THE NEW LOTUS EVIJA IN DEPTH LOOK
As petrol heads ourselves we love a huge variety of performance cars, even if we don’t feature them in our supercar self drive hire in London inventory. Lotus, the long running British sport car manufacturer and F1 team have just released a vehicle that combines quite a few of our loves: electric vehicles, hypercars and technological and design innovation and in this blog we will explore this unexpected and interesting model in more depth.
A long running Lotus tradition has been to name all of their cars with words beginning with E (Espirit, Elan, Elise, Exige, Evora) and, despite the differences this hyper EV has to all other current lotus cars, it continues this tradition. Taken from Hebrew ‘Evija’ translates roughly as ‘living, to breath’ and considering it’s functional, integrated aerodynamic design, this seems quite apt. Evija was originally refereed to by its code name ‘type 130’ (‘type..’ being another Lotus naming tradition) which actually eluded to the amount of cars that will be built...130.
Evija is based on a carbon fibre monocoque which is covered in carbon fibre panels. This element of it’s design contributes to it currently being the lightest hyper EV (for comparison Rimac’s C Two weighs 1950kg) at 1680kg, however, it is still 2m wide and probably close to 5m long. It takes inspiration directly from F1 with it’s integrated front splitter that’s inspired by the Lotus type 73 F1 car. This F1 inspired aero comes with two main functions: firstly to help cool the battery and front axle and secondly, to push the front of the car into the ground at high speed for greater stability. As we move along Evija we come to two large openings (one on each side) that extend right through the car and exit at the rear where they are outlined by LED brake lights, that are actually meant to look like fighter jet afterburners when on. These openings contribute to the car’s lower weight as they’re negative space and may act as body integrated venturi tunnels that speed up airflow. Either side of these channels Evija sits on 20 inch front and 21 inch rear super lightweight magnesium wheels. Above the fighter jet inspired rear lights we find an active spoiler that can raise, tilt and lower to balance aero from the front spoiler, increase high speed stability and act and as airbrake. The interior is equally stripped down with a rectangular, F1 style multifunctional steering wheel, a single digital display for the diver, touch controls along the central column and lightweight carbon fibre bucket seats.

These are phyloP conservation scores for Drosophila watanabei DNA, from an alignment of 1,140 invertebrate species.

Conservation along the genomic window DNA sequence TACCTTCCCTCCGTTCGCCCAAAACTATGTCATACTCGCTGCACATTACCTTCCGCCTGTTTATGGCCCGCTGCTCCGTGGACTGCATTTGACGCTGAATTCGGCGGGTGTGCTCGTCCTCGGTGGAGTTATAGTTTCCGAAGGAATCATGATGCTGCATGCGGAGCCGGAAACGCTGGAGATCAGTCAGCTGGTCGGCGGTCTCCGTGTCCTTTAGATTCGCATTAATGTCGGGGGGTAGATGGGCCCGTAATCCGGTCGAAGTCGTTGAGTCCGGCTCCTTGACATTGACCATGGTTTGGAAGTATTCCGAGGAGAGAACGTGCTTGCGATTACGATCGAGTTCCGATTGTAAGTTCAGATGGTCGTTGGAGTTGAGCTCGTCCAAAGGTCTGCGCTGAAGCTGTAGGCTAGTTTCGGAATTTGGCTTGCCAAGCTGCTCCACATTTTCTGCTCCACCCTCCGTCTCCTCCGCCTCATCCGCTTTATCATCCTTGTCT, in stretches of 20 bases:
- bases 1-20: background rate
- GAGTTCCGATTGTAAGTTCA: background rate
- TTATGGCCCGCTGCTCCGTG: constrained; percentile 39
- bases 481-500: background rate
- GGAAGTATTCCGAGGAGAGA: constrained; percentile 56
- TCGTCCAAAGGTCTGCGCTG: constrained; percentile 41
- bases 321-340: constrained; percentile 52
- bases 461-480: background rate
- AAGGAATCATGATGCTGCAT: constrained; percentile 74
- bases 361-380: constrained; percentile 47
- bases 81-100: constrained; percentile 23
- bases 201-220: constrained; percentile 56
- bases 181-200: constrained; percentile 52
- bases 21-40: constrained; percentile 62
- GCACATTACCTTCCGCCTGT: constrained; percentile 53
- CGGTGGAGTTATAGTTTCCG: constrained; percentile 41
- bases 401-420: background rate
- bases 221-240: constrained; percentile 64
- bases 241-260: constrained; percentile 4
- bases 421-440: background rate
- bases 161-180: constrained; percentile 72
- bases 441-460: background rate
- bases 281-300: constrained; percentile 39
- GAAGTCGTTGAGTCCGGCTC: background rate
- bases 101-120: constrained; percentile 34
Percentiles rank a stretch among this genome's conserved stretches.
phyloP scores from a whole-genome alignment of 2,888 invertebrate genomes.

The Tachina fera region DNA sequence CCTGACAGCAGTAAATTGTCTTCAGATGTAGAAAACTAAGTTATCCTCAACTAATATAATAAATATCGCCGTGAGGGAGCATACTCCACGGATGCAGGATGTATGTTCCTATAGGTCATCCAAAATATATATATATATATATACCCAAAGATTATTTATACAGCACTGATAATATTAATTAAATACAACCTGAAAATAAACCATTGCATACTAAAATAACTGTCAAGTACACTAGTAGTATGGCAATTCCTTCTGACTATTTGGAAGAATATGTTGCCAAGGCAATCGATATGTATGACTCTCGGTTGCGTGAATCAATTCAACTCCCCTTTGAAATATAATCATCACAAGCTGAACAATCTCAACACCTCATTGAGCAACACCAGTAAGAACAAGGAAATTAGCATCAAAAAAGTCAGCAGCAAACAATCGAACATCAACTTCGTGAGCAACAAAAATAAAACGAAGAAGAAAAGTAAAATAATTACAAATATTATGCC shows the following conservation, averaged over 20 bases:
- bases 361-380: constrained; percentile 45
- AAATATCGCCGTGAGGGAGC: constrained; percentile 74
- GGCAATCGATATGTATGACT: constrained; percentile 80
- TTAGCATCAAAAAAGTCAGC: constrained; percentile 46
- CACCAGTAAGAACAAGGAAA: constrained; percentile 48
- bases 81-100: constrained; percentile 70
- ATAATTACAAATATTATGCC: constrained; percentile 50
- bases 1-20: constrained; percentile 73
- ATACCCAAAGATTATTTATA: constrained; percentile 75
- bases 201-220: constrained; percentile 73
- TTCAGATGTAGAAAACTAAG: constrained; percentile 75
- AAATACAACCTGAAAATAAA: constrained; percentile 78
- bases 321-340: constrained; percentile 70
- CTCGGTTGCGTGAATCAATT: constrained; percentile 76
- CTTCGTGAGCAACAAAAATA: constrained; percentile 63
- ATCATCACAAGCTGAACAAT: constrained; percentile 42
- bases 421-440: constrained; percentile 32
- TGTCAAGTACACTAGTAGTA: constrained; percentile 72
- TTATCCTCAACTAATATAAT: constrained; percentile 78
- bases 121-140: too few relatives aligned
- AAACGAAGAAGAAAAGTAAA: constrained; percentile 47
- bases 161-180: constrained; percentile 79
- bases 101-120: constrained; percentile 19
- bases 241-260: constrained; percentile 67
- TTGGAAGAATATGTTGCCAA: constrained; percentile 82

The Lotus Evjia is powered by a 70kwh lithium-ion battery pack that has been supplied by William’s Advanced engineering. This is mounted low in the chassis to ensure a low centre of gravity and thanks to careful design and placement of motors, Evija even has a 50:50 weight distribution. There are 4 electric motors in total, 1 bound to each wheel and thanks to the car’s smart torque vectoring system power can be distributed to each wheel independently for enhanced traction and responsiveness. Total output is currently aimed at 1972bhp and 1700nm of torque. If these figures are verified in the production cars it will mean lotus have produced the most powerful production car ever. With all that power Evija must be able to make some astonishing performance figures, surely? Lotus’ hyper EV is currently aiming at a sub 3 second 0-62mph or 100kph time and 186mph or 300kph in under 9 seconds, with a top speed of over 200mph. All very general figures and apart from the 0-186mph aim, not that impressive either. Let’s hope it’s ‘real world’ times can easily rival the likes of the Chiron considering how much it costs.
Outright performance is usually the key hyper EV’s hold and range and usability are typically the factors that cause worry and doubt. Evija has a quoted range of 250 miles, which is only 50 miles less than Tesla’s Model X P100d. It will be interesting to see what the ‘real-world’ range actually is as these figures are variable due to driving style and road conditions. Evija’s 70kwh battery pack can be fully charged in only 18 minutes or 80% in 12 minutes when using a 350kwh charger (of which there are very few of), but it can also receive charge of up to 800kwh. There are currently a growing number of 100kwh and 120kwh chargers in the UK (the highest output generally available), so expect real-world charging times to be quite a bit longer than quoted above.
If enough of you enjoy our cars over the next couple of months, who knows, maybe we will be able to offer a 2020 Lotus Evija hire in London!
Watch this space.....